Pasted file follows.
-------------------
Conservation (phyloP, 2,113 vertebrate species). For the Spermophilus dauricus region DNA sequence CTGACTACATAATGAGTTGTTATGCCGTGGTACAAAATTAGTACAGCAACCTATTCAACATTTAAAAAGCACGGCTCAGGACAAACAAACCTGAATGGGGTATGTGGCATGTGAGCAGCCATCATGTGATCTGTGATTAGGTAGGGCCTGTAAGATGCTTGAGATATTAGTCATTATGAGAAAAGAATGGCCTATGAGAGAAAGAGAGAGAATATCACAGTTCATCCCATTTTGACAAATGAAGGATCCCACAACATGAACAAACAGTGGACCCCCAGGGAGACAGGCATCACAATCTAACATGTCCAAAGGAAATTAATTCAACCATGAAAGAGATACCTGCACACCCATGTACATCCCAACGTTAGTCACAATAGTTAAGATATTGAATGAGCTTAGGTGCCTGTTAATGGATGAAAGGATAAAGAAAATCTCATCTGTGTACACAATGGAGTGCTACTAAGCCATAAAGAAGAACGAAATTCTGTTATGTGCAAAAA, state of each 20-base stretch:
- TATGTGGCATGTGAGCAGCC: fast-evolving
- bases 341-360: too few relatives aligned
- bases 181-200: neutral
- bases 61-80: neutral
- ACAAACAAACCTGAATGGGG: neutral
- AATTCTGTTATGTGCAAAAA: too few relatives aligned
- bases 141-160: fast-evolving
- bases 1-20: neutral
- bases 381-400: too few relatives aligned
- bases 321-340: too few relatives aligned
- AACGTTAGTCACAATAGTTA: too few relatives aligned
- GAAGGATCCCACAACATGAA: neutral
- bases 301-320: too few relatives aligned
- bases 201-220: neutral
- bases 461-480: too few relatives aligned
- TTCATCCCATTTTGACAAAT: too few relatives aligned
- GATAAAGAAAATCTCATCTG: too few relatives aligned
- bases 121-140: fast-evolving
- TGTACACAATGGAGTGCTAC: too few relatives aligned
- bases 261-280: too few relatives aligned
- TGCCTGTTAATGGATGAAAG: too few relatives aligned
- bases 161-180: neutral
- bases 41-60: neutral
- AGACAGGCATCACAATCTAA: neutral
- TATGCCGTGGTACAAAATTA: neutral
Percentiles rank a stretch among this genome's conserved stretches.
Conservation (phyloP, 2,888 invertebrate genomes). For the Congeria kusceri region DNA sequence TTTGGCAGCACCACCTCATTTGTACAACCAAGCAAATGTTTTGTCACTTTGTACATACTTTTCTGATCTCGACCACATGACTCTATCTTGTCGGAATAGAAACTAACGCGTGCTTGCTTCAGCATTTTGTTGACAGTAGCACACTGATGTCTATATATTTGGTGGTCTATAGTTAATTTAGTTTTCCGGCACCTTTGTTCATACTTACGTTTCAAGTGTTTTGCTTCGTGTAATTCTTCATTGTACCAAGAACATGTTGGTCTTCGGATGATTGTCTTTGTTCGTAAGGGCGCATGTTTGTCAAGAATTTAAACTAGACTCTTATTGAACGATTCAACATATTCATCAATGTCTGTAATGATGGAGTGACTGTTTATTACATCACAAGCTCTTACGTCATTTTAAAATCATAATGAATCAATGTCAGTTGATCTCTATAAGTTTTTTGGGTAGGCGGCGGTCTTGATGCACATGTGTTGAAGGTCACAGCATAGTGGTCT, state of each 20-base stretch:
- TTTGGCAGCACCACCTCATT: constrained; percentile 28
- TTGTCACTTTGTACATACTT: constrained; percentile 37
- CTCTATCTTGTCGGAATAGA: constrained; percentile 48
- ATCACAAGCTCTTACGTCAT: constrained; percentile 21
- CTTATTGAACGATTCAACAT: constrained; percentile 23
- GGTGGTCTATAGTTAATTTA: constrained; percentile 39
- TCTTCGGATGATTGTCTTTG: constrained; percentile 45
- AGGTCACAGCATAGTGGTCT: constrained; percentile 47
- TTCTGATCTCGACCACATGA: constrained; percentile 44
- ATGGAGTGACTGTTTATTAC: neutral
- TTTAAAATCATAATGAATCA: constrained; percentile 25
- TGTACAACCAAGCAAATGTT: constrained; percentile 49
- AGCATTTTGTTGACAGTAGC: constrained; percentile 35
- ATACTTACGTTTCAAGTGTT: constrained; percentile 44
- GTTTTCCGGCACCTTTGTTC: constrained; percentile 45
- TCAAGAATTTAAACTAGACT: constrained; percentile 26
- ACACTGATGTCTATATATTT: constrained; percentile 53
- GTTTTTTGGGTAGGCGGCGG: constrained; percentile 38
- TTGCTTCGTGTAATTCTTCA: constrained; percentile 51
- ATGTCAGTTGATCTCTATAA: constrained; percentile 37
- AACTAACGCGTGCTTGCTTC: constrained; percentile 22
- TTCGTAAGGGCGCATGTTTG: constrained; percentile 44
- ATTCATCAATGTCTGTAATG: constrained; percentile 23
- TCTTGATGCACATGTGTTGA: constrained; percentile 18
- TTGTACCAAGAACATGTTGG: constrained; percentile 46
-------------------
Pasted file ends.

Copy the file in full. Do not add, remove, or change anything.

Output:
Conservation (phyloP, 2,113 vertebrate species). For the Spermophilus dauricus region DNA sequence CTGACTACATAATGAGTTGTTATGCCGTGGTACAAAATTAGTACAGCAACCTATTCAACATTTAAAAAGCACGGCTCAGGACAAACAAACCTGAATGGGGTATGTGGCATGTGAGCAGCCATCATGTGATCTGTGATTAGGTAGGGCCTGTAAGATGCTTGAGATATTAGTCATTATGAGAAAAGAATGGCCTATGAGAGAAAGAGAGAGAATATCACAGTTCATCCCATTTTGACAAATGAAGGATCCCACAACATGAACAAACAGTGGACCCCCAGGGAGACAGGCATCACAATCTAACATGTCCAAAGGAAATTAATTCAACCATGAAAGAGATACCTGCACACCCATGTACATCCCAACGTTAGTCACAATAGTTAAGATATTGAATGAGCTTAGGTGCCTGTTAATGGATGAAAGGATAAAGAAAATCTCATCTGTGTACACAATGGAGTGCTACTAAGCCATAAAGAAGAACGAAATTCTGTTATGTGCAAAAA, state of each 20-base stretch:
- TATGTGGCATGTGAGCAGCC: fast-evolving
- bases 341-360: too few relatives aligned
- bases 181-200: neutral
- bases 61-80: neutral
- ACAAACAAACCTGAATGGGG: neutral
- AATTCTGTTATGTGCAAAAA: too few relatives aligned
- bases 141-160: fast-evolving
- bases 1-20: neutral
- bases 381-400: too few relatives aligned
- bases 321-340: too few relatives aligned
- AACGTTAGTCACAATAGTTA: too few relatives aligned
- GAAGGATCCCACAACATGAA: neutral
- bases 301-320: too few relatives aligned
- bases 201-220: neutral
- bases 461-480: too few relatives aligned
- TTCATCCCATTTTGACAAAT: too few relatives aligned
- GATAAAGAAAATCTCATCTG: too few relatives aligned
- bases 121-140: fast-evolving
- TGTACACAATGGAGTGCTAC: too few relatives aligned
- bases 261-280: too few relatives aligned
- TGCCTGTTAATGGATGAAAG: too few relatives aligned
- bases 161-180: neutral
- bases 41-60: neutral
- AGACAGGCATCACAATCTAA: neutral
- TATGCCGTGGTACAAAATTA: neutral
Percentiles rank a stretch among this genome's conserved stretches.
Conservation (phyloP, 2,888 invertebrate genomes). For the Congeria kusceri region DNA sequence TTTGGCAGCACCACCTCATTTGTACAACCAAGCAAATGTTTTGTCACTTTGTACATACTTTTCTGATCTCGACCACATGACTCTATCTTGTCGGAATAGAAACTAACGCGTGCTTGCTTCAGCATTTTGTTGACAGTAGCACACTGATGTCTATATATTTGGTGGTCTATAGTTAATTTAGTTTTCCGGCACCTTTGTTCATACTTACGTTTCAAGTGTTTTGCTTCGTGTAATTCTTCATTGTACCAAGAACATGTTGGTCTTCGGATGATTGTCTTTGTTCGTAAGGGCGCATGTTTGTCAAGAATTTAAACTAGACTCTTATTGAACGATTCAACATATTCATCAATGTCTGTAATGATGGAGTGACTGTTTATTACATCACAAGCTCTTACGTCATTTTAAAATCATAATGAATCAATGTCAGTTGATCTCTATAAGTTTTTTGGGTAGGCGGCGGTCTTGATGCACATGTGTTGAAGGTCACAGCATAGTGGTCT, state of each 20-base stretch:
- TTTGGCAGCACCACCTCATT: constrained; percentile 28
- TTGTCACTTTGTACATACTT: constrained; percentile 37
- CTCTATCTTGTCGGAATAGA: constrained; percentile 48
- ATCACAAGCTCTTACGTCAT: constrained; percentile 21
- CTTATTGAACGATTCAACAT: constrained; percentile 23
- GGTGGTCTATAGTTAATTTA: constrained; percentile 39
- TCTTCGGATGATTGTCTTTG: constrained; percentile 45
- AGGTCACAGCATAGTGGTCT: constrained; percentile 47
- TTCTGATCTCGACCACATGA: constrained; percentile 44
- ATGGAGTGACTGTTTATTAC: neutral
- TTTAAAATCATAATGAATCA: constrained; percentile 25
- TGTACAACCAAGCAAATGTT: constrained; percentile 49
- AGCATTTTGTTGACAGTAGC: constrained; percentile 35
- ATACTTACGTTTCAAGTGTT: constrained; percentile 44
- GTTTTCCGGCACCTTTGTTC: constrained; percentile 45
- TCAAGAATTTAAACTAGACT: constrained; percentile 26
- ACACTGATGTCTATATATTT: constrained; percentile 53
- GTTTTTTGGGTAGGCGGCGG: constrained; percentile 38
- TTGCTTCGTGTAATTCTTCA: constrained; percentile 51
- ATGTCAGTTGATCTCTATAA: constrained; percentile 37
- AACTAACGCGTGCTTGCTTC: constrained; percentile 22
- TTCGTAAGGGCGCATGTTTG: constrained; percentile 44
- ATTCATCAATGTCTGTAATG: constrained; percentile 23
- TCTTGATGCACATGTGTTGA: constrained; percentile 18
- TTGTACCAAGAACATGTTGG: constrained; percentile 46